Writing Tip: Make a bigger deal out of stuff

Some of my biggest writing advice when I’m working with writers: Make a bigger deal out of stuff.

Haydu goes on to say this:

I do often see something in a manuscript that I find infuriating or fascinating or scary but the main character is sort of brushing by. Or very little time is spent exploring a fight that if I had it irl I’d obsess about for years. 

THE BALANCE BETWEEN FAST PACED AND EMOTIONALLY SATISFYING

I had the same reaction to a many scenes in Pretty Little Liars. To take one example, in season two Hannah and Emily tell Aria that her crush has been taking creepy photos of her while she’s asleep. 

Aria says that she’s horrified, but then walks away from the table before asking more questions ie What, exactly, are the pictures of? She’s still basically fine.

It turns out later in that same episode that it’s probably not the crush who has taken the pics — it was Alison, the night she died. This explains from a writing perspective why the writers didn’t spend much time on Aria’s emotional reaction. The writers would have known the full story, and therefore sort of forgot what it must be like to not be in possession of the full story ie. To be Aria.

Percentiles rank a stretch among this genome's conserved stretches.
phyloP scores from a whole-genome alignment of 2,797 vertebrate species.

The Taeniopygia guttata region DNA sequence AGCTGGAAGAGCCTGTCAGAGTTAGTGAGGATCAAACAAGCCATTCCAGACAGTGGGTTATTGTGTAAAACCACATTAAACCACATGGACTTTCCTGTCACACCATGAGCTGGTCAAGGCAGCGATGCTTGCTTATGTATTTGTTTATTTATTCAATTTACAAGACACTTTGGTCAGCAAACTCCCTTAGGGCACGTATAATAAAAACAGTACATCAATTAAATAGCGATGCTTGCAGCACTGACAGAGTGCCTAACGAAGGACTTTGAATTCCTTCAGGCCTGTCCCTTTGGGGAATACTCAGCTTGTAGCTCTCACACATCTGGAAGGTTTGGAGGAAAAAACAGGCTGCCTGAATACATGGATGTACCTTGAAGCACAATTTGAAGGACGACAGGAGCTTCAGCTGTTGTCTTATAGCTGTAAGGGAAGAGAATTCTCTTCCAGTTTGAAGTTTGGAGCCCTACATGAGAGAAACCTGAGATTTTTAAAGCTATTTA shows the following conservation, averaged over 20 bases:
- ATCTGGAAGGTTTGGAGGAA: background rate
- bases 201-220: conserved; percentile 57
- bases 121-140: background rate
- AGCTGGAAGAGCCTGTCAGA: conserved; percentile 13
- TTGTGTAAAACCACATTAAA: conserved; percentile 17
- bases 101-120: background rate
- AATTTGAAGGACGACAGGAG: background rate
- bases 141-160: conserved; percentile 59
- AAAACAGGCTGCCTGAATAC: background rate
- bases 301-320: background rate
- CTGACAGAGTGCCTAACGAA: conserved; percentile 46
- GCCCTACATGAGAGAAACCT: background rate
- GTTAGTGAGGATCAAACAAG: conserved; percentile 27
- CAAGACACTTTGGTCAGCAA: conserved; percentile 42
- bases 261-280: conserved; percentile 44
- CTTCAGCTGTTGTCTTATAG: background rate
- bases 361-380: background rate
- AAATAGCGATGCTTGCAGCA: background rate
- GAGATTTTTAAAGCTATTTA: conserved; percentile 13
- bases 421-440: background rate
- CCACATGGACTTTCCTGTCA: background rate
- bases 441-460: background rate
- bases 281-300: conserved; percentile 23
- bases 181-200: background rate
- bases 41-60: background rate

The sheer number of events that happen in PLL means that the writers don’t have (or take) the time to explore any one thing. The characters gloss past some potentially interesting emotional reactions, because it’s kind of like the Trump news cycle — one damn thing after another.

WHY WE GET LARGER THAN LIFE CHARACTERS

All my great characters are larger than life, not realistic. In order to capture the quality of life in two and a half hours, everything has to be concentrated, intensified. You must catch life in moments of crisis, moments of electric confrontation. In reality, life is very slow. Onstage, you have only from 8:40 to 11:05 to get a lifetime of living across.

Tennessee Williams, American playwright (1911 – 1983)

What does Williams mean by ‘larger than life’? In part, I believe he means they react in slightly exaggerated ways. Audiences expect this of fiction.

CONTRAST WITH

Chewing the furniture

This is a term from theatre, used to describe actors who are over-emoting their characters. I suspect when writers miss opportunities to ‘make a bigger deal out of stuff’ they are worried about attracting this criticism.